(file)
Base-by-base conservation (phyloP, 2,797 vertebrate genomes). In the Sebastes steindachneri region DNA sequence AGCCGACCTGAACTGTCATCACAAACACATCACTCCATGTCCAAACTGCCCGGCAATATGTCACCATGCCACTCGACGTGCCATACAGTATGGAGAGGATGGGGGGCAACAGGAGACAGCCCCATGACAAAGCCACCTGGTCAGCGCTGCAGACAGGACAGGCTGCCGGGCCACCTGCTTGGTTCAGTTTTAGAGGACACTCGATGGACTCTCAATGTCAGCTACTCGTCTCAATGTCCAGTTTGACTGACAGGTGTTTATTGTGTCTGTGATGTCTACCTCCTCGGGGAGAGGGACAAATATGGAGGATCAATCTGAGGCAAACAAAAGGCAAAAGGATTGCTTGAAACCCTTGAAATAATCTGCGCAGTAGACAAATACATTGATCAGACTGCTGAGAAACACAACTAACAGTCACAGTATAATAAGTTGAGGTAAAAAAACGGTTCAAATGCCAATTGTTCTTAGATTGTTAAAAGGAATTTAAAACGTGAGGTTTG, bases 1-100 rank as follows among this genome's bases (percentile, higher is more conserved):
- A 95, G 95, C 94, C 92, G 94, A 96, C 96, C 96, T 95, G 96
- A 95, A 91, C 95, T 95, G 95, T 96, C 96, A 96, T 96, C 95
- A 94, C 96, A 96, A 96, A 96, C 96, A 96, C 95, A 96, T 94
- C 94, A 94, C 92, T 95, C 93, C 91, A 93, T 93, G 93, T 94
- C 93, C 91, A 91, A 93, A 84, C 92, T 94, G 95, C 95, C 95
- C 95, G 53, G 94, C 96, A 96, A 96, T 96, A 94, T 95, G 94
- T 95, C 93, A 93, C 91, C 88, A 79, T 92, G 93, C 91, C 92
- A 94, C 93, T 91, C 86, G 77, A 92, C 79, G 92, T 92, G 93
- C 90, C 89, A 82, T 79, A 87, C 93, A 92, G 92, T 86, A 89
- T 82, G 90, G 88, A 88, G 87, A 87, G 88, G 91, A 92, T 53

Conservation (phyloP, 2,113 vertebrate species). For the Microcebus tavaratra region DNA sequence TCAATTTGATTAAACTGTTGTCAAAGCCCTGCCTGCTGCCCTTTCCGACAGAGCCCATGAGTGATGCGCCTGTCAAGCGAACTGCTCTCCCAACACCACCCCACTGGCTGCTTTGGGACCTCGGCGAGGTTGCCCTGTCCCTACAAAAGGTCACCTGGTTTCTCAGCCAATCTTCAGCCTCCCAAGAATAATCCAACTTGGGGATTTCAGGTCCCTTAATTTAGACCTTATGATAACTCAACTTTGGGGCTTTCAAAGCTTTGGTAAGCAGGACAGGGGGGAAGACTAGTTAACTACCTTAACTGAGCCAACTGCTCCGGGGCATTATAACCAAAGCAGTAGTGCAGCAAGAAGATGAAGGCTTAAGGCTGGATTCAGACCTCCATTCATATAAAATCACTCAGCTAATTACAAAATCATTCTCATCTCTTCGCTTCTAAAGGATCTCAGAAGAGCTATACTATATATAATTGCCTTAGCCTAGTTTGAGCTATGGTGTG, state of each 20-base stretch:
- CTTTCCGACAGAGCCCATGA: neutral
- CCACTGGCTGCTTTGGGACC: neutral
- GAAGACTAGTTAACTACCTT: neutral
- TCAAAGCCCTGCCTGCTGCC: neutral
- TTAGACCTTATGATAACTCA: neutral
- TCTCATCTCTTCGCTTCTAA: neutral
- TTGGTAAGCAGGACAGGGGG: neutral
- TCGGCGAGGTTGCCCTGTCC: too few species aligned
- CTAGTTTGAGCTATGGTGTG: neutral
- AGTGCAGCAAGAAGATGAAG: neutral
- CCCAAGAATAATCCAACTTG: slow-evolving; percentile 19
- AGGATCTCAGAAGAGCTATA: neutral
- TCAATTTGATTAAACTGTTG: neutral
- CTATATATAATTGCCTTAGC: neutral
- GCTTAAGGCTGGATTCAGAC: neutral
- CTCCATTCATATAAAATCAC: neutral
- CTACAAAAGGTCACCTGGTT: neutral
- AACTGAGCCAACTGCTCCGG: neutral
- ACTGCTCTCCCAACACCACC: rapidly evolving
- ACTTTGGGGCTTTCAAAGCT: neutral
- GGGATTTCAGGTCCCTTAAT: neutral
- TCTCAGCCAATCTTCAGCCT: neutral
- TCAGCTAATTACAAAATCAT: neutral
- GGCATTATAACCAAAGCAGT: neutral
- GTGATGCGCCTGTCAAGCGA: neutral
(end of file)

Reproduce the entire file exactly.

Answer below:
Base-by-base conservation (phyloP, 2,797 vertebrate genomes). In the Sebastes steindachneri region DNA sequence AGCCGACCTGAACTGTCATCACAAACACATCACTCCATGTCCAAACTGCCCGGCAATATGTCACCATGCCACTCGACGTGCCATACAGTATGGAGAGGATGGGGGGCAACAGGAGACAGCCCCATGACAAAGCCACCTGGTCAGCGCTGCAGACAGGACAGGCTGCCGGGCCACCTGCTTGGTTCAGTTTTAGAGGACACTCGATGGACTCTCAATGTCAGCTACTCGTCTCAATGTCCAGTTTGACTGACAGGTGTTTATTGTGTCTGTGATGTCTACCTCCTCGGGGAGAGGGACAAATATGGAGGATCAATCTGAGGCAAACAAAAGGCAAAAGGATTGCTTGAAACCCTTGAAATAATCTGCGCAGTAGACAAATACATTGATCAGACTGCTGAGAAACACAACTAACAGTCACAGTATAATAAGTTGAGGTAAAAAAACGGTTCAAATGCCAATTGTTCTTAGATTGTTAAAAGGAATTTAAAACGTGAGGTTTG, bases 1-100 rank as follows among this genome's bases (percentile, higher is more conserved):
- A 95, G 95, C 94, C 92, G 94, A 96, C 96, C 96, T 95, G 96
- A 95, A 91, C 95, T 95, G 95, T 96, C 96, A 96, T 96, C 95
- A 94, C 96, A 96, A 96, A 96, C 96, A 96, C 95, A 96, T 94
- C 94, A 94, C 92, T 95, C 93, C 91, A 93, T 93, G 93, T 94
- C 93, C 91, A 91, A 93, A 84, C 92, T 94, G 95, C 95, C 95
- C 95, G 53, G 94, C 96, A 96, A 96, T 96, A 94, T 95, G 94
- T 95, C 93, A 93, C 91, C 88, A 79, T 92, G 93, C 91, C 92
- A 94, C 93, T 91, C 86, G 77, A 92, C 79, G 92, T 92, G 93
- C 90, C 89, A 82, T 79, A 87, C 93, A 92, G 92, T 86, A 89
- T 82, G 90, G 88, A 88, G 87, A 87, G 88, G 91, A 92, T 53

Conservation (phyloP, 2,113 vertebrate species). For the Microcebus tavaratra region DNA sequence TCAATTTGATTAAACTGTTGTCAAAGCCCTGCCTGCTGCCCTTTCCGACAGAGCCCATGAGTGATGCGCCTGTCAAGCGAACTGCTCTCCCAACACCACCCCACTGGCTGCTTTGGGACCTCGGCGAGGTTGCCCTGTCCCTACAAAAGGTCACCTGGTTTCTCAGCCAATCTTCAGCCTCCCAAGAATAATCCAACTTGGGGATTTCAGGTCCCTTAATTTAGACCTTATGATAACTCAACTTTGGGGCTTTCAAAGCTTTGGTAAGCAGGACAGGGGGGAAGACTAGTTAACTACCTTAACTGAGCCAACTGCTCCGGGGCATTATAACCAAAGCAGTAGTGCAGCAAGAAGATGAAGGCTTAAGGCTGGATTCAGACCTCCATTCATATAAAATCACTCAGCTAATTACAAAATCATTCTCATCTCTTCGCTTCTAAAGGATCTCAGAAGAGCTATACTATATATAATTGCCTTAGCCTAGTTTGAGCTATGGTGTG, state of each 20-base stretch:
- CTTTCCGACAGAGCCCATGA: neutral
- CCACTGGCTGCTTTGGGACC: neutral
- GAAGACTAGTTAACTACCTT: neutral
- TCAAAGCCCTGCCTGCTGCC: neutral
- TTAGACCTTATGATAACTCA: neutral
- TCTCATCTCTTCGCTTCTAA: neutral
- TTGGTAAGCAGGACAGGGGG: neutral
- TCGGCGAGGTTGCCCTGTCC: too few species aligned
- CTAGTTTGAGCTATGGTGTG: neutral
- AGTGCAGCAAGAAGATGAAG: neutral
- CCCAAGAATAATCCAACTTG: slow-evolving; percentile 19
- AGGATCTCAGAAGAGCTATA: neutral
- TCAATTTGATTAAACTGTTG: neutral
- CTATATATAATTGCCTTAGC: neutral
- GCTTAAGGCTGGATTCAGAC: neutral
- CTCCATTCATATAAAATCAC: neutral
- CTACAAAAGGTCACCTGGTT: neutral
- AACTGAGCCAACTGCTCCGG: neutral
- ACTGCTCTCCCAACACCACC: rapidly evolving
- ACTTTGGGGCTTTCAAAGCT: neutral
- GGGATTTCAGGTCCCTTAAT: neutral
- TCTCAGCCAATCTTCAGCCT: neutral
- TCAGCTAATTACAAAATCAT: neutral
- GGCATTATAACCAAAGCAGT: neutral
- GTGATGCGCCTGTCAAGCGA: neutral